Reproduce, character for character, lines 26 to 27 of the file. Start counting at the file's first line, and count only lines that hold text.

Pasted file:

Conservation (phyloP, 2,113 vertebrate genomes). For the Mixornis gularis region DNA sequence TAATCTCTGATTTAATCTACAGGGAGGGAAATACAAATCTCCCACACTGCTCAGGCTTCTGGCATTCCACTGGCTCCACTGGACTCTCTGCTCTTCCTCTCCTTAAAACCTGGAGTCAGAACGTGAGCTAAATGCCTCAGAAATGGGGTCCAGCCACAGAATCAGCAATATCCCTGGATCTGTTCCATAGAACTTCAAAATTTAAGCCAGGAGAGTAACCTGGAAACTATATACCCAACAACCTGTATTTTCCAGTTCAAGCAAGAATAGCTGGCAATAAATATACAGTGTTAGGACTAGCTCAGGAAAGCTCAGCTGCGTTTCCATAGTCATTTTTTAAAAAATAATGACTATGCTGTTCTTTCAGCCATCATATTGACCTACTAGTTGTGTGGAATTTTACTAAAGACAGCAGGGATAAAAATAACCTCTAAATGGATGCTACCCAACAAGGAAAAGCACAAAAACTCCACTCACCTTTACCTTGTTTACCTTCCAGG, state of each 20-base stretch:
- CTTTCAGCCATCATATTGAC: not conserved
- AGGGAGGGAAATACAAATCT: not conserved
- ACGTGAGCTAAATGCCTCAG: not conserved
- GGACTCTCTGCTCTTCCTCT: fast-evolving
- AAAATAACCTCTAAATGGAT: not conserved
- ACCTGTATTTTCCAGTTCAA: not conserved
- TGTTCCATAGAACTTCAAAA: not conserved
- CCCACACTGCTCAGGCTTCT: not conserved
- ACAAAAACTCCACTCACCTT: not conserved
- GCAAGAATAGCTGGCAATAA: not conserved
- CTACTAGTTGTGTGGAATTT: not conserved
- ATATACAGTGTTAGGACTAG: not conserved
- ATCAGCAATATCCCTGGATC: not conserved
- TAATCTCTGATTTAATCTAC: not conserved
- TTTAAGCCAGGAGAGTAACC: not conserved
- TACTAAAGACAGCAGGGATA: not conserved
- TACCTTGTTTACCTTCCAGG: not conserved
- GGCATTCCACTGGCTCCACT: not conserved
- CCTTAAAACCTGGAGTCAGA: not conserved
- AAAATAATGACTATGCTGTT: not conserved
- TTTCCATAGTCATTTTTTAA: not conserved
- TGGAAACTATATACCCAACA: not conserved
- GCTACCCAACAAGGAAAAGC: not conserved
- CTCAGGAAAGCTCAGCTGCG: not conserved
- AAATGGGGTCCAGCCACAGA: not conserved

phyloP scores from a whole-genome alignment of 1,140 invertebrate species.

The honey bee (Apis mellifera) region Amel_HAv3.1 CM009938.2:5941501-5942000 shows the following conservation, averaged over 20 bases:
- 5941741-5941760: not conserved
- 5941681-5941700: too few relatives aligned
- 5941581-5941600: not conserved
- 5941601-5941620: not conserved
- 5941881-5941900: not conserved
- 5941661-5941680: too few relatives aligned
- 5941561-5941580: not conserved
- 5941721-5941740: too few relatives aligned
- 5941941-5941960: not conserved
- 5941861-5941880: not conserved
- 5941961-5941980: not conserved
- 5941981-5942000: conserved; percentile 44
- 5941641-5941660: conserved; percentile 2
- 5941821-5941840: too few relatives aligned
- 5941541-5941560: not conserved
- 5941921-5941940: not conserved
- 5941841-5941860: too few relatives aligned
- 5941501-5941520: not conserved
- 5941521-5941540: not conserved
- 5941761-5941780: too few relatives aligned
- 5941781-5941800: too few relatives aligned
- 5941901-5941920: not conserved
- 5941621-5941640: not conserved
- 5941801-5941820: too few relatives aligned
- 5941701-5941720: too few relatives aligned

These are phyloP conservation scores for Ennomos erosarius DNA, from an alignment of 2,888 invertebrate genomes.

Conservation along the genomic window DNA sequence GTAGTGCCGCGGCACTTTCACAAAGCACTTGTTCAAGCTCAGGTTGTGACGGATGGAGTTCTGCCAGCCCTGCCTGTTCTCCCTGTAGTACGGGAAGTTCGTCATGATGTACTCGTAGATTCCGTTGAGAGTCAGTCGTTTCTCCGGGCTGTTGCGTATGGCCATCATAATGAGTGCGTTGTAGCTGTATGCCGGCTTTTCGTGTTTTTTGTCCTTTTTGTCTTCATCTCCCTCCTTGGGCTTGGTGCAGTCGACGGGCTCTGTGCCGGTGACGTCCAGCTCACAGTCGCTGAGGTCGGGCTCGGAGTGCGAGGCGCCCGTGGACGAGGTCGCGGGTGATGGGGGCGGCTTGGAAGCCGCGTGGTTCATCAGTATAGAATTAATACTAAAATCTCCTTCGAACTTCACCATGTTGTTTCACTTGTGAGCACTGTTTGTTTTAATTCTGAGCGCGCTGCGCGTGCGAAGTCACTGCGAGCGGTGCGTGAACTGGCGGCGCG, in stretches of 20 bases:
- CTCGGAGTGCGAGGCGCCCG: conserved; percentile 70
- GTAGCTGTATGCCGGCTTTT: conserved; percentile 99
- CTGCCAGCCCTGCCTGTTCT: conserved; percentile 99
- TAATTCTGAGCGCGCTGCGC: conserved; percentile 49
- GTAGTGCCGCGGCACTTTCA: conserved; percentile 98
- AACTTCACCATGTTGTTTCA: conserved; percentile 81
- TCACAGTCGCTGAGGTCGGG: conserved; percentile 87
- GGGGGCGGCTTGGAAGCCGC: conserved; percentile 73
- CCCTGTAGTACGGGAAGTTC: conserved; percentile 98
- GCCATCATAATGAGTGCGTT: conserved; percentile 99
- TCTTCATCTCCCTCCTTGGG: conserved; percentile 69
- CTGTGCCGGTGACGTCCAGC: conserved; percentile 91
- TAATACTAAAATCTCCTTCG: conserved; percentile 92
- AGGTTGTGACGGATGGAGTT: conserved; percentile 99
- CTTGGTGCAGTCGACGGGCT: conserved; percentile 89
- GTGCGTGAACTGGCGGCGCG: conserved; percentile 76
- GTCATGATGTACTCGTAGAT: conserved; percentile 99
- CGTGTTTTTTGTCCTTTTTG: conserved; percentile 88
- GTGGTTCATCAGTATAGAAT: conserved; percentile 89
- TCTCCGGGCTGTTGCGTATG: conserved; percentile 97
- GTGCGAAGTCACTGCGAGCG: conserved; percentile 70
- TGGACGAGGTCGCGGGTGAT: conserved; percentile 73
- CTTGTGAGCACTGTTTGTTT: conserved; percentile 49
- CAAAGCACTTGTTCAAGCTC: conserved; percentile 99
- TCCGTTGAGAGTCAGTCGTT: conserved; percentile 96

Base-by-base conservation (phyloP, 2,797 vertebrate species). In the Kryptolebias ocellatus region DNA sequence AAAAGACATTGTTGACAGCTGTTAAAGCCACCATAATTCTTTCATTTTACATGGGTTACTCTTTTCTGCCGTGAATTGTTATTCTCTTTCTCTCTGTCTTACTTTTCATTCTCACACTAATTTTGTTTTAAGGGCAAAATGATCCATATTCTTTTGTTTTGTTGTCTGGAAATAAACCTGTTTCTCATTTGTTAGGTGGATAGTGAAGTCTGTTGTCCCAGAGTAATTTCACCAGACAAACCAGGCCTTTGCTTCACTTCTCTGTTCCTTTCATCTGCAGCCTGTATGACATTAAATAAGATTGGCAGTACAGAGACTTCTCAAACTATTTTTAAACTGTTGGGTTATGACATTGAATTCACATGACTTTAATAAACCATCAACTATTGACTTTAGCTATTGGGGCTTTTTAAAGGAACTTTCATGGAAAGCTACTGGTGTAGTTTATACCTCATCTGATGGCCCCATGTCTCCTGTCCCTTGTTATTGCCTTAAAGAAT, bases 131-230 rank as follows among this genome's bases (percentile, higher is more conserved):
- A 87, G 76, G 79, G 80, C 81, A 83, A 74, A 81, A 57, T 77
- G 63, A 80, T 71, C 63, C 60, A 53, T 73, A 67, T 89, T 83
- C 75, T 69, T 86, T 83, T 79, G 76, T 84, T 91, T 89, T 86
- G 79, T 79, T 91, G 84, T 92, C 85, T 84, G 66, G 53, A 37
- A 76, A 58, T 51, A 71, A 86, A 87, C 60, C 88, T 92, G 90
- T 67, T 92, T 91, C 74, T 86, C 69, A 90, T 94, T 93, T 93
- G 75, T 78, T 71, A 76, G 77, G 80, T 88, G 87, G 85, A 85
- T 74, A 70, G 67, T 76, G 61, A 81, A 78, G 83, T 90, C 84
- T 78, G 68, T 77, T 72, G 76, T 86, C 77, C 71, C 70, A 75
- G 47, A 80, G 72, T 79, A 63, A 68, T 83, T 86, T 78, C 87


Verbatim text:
- AAATGGGGTCCAGCCACAGA: not conserved

phyloP scores from a whole-genome alignment of 1,140 invertebrate species.